Seychelles flag flies high at biodiversity meeting


Mr Jumeau (3rd left) and Ms Jeremie with other delegates at the meeting

In his address, Seychelles’ ambassador for Climate Change and Small Island Developing State Issues, Ronny Jumeau, stated that the challenges facing island biodiversity, and indeed the very sustainability of islands, are massive and increasing and that as the people who call these islands home, they have committed themselves to the solutions, often in ways that belie their size.

He warned the delegates that “... if we do not act now, if we do not work together, as parties we will all fail”.

Mr Jumeau was personally invited to deliver the speech by the new executive director of the CBD, Dr Braulio Dias, in the weeks leading up to the Montreal meeting. 
The chair of the particular session at which Mr Jumeau spoke introduced him as a well-known "island champion".

Mr Jumeau reminded those present that islands biodiversity is so critical – and using Seychelles an example he explained that the main drivers of the country’s economy are tourism and fisheries, making it heavily dependent on its natural environment.

Making reference to TEEB, the Economics of Ecosystems and Biodiversity Report, he informed them that small island states could lose up to 57% of their GDP by 2050.

He said that “in Seychelles, half the little land territory we have is protected. Land is the scarcest resource of all small islands and as we continuously point out in Seychelles, we sacrificed development, or at least development as we have traditionally known it, for conservation of the 50% of our land that we have protected”.

He informed delegates that what islands are asking for is more and stronger cooperation and support to help Sids’ (small island developing states) help themselves at a time of unprecedented stress on the world's natural, financial and economic resources.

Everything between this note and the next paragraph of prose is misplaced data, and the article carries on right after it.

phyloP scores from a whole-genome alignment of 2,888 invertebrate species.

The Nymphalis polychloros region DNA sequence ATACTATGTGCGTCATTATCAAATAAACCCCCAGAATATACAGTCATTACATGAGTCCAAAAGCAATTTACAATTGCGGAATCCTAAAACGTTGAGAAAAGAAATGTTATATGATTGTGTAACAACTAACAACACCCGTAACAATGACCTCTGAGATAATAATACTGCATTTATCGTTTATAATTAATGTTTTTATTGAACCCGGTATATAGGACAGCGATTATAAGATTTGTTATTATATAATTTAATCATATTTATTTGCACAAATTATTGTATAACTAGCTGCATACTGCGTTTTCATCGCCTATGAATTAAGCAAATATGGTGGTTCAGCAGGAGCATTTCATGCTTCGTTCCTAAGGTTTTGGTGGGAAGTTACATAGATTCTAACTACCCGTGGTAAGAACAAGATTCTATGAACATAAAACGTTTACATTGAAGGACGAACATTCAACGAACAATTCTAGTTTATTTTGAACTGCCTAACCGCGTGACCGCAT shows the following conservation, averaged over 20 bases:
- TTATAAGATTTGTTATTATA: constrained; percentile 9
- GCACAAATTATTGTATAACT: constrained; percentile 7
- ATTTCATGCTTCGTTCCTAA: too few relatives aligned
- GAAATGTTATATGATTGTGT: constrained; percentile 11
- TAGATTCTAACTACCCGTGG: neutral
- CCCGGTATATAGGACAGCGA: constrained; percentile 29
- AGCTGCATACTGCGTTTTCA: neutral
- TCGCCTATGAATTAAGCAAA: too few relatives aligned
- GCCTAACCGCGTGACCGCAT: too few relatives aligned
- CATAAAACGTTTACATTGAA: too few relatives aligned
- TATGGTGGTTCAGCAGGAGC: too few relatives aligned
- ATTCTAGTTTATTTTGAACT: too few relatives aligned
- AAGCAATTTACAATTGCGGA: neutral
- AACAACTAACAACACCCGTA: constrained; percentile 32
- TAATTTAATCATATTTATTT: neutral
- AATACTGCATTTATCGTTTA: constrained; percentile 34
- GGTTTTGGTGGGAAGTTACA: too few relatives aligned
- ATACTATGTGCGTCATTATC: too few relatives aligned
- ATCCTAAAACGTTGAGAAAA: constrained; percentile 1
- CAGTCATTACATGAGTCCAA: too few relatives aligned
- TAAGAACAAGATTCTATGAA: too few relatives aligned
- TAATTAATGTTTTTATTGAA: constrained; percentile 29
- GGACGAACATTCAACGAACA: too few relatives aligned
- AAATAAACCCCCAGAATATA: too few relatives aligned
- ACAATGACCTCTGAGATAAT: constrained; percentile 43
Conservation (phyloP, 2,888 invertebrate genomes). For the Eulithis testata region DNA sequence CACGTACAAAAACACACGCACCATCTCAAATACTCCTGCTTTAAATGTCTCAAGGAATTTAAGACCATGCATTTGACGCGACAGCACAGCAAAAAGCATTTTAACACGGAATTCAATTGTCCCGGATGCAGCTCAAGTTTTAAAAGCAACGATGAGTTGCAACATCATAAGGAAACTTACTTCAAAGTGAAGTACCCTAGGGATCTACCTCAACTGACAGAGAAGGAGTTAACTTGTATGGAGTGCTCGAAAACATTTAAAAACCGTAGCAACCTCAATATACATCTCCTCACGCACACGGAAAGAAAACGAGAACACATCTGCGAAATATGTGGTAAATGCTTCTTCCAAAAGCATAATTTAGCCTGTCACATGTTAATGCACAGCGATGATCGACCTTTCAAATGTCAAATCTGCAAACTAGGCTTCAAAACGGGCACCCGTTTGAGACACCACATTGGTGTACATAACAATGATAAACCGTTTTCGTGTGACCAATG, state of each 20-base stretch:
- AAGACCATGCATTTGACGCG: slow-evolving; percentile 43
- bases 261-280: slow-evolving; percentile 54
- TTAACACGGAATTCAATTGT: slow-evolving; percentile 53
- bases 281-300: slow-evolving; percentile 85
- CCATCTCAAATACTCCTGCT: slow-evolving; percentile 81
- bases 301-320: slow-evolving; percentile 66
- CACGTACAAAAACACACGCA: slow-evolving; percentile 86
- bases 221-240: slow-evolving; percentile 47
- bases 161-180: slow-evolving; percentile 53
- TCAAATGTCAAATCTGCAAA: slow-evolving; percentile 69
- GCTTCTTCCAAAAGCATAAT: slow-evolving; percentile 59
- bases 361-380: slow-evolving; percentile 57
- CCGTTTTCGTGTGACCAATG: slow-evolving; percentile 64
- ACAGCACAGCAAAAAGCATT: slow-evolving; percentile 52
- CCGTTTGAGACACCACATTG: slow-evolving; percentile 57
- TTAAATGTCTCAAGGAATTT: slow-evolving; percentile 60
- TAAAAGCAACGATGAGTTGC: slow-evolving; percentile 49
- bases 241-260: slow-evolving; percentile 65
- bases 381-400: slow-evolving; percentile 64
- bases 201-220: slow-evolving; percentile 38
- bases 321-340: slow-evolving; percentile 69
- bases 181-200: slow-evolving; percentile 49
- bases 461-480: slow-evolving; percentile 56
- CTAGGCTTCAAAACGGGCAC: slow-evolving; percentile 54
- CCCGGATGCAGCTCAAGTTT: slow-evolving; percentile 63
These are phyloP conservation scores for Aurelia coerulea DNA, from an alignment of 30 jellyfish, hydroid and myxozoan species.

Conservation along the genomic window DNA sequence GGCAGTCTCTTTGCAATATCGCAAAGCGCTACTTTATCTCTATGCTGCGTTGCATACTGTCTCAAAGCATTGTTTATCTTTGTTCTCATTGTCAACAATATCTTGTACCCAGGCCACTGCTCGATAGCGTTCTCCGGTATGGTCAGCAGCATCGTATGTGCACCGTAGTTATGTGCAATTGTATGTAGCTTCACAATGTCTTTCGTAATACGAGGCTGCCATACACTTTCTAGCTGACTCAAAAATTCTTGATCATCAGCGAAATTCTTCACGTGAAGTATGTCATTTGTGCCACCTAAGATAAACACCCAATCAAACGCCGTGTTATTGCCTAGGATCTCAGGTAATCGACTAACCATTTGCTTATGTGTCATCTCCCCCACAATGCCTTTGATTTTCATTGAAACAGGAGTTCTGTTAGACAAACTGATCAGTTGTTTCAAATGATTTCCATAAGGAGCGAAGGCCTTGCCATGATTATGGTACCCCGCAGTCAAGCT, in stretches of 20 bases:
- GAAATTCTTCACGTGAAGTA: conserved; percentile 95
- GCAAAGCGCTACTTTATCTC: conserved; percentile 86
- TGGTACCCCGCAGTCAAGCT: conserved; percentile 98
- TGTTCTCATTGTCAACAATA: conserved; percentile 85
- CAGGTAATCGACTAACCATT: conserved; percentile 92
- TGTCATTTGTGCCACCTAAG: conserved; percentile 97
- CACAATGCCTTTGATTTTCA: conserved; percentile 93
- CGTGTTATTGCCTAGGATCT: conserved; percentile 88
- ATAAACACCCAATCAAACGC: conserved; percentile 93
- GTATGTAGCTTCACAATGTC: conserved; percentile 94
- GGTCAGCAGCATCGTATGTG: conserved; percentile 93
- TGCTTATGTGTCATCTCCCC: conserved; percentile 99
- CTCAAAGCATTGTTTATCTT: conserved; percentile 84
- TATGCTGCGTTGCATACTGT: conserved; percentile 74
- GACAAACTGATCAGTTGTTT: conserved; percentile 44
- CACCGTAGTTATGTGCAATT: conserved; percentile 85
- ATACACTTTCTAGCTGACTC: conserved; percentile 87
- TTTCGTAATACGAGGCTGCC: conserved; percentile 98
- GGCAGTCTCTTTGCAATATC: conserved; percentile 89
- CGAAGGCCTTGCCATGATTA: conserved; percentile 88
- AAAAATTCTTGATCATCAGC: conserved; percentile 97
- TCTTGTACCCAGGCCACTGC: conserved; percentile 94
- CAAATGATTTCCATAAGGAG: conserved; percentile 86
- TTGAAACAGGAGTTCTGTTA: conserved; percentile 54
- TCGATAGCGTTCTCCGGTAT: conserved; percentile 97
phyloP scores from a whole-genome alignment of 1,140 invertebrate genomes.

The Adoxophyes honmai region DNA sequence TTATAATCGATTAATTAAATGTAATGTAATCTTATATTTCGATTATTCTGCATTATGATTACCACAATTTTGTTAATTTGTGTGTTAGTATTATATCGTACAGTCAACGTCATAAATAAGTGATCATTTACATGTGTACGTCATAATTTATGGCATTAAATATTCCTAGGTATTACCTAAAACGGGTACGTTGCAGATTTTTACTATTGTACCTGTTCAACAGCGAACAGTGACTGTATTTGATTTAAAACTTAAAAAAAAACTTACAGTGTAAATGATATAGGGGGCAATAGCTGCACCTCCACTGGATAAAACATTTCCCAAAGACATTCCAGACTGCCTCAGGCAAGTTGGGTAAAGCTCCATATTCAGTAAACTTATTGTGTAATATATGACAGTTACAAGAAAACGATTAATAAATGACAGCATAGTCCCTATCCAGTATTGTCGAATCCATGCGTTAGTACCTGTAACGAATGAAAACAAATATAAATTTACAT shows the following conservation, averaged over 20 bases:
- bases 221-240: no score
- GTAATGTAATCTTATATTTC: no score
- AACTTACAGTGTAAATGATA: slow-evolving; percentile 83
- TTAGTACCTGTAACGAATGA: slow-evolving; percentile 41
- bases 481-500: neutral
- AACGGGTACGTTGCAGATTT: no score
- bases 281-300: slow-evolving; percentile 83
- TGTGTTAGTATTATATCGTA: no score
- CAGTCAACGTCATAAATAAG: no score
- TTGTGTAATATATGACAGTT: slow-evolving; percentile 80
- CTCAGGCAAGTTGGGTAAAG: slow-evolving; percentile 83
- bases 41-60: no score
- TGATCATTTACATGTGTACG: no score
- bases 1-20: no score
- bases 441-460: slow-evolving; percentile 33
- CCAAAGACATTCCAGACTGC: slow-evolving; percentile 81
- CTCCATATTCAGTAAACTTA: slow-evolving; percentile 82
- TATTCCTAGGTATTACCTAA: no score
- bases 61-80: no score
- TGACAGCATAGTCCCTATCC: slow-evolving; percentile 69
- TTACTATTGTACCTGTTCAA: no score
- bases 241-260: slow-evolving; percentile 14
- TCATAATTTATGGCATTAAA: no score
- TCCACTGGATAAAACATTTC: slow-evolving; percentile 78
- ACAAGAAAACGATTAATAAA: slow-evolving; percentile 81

In his final statement, he asked delegates to do justice to those far-flung but unique pocketUnloading tuna in Port Victoria. Fisheries is one of the main drivers of Seychelles’ economy, making it heavily dependent on its natural environment champions of biodiversity and help them further help themselves in leading the world in the judicious use of their natural environments for the benefit of not just their populations and biodiversity, but of the common natural heritage of humankind.

Earlier that afternoon Mr Jumeau chaired a side event on the "Lessons and Challenges" that islands themselves have to offer on the CBD's Programme of Work on Island Biodiversity (PoWIB).

The event was organised by the Global Island Partnership (Glispa) which President James Michel co-chairs with the President of Palau and the Prime Minister of Grenada.

Mr Jumeau was leading a two-strong Seychelles delegation at the meeting of the CBD's Subsidiary Body on Scientific, Technical and Technological Advice (SBSTTA).  The other member of the delegation was Marie-May Jeremie from the Ministry of Environment and Energy.

In the days that followed Mr Jumeau spoke at two other side events on invasive alien species on islands and on sustainable oceans organised by leading international environmental NGOs.

Mr Jumeau also headed a delegation of members of the Glispa steering committee in a bilateral meeting with Dr Dias, at which Glispa offered to work closely with the CBD on issues of island biodiversity and also coasts and oceans.

Dr Dias highly commended the work Glispa is doing for and on behalf of islands and looked forward to the partnership supporting the CBD further in future.

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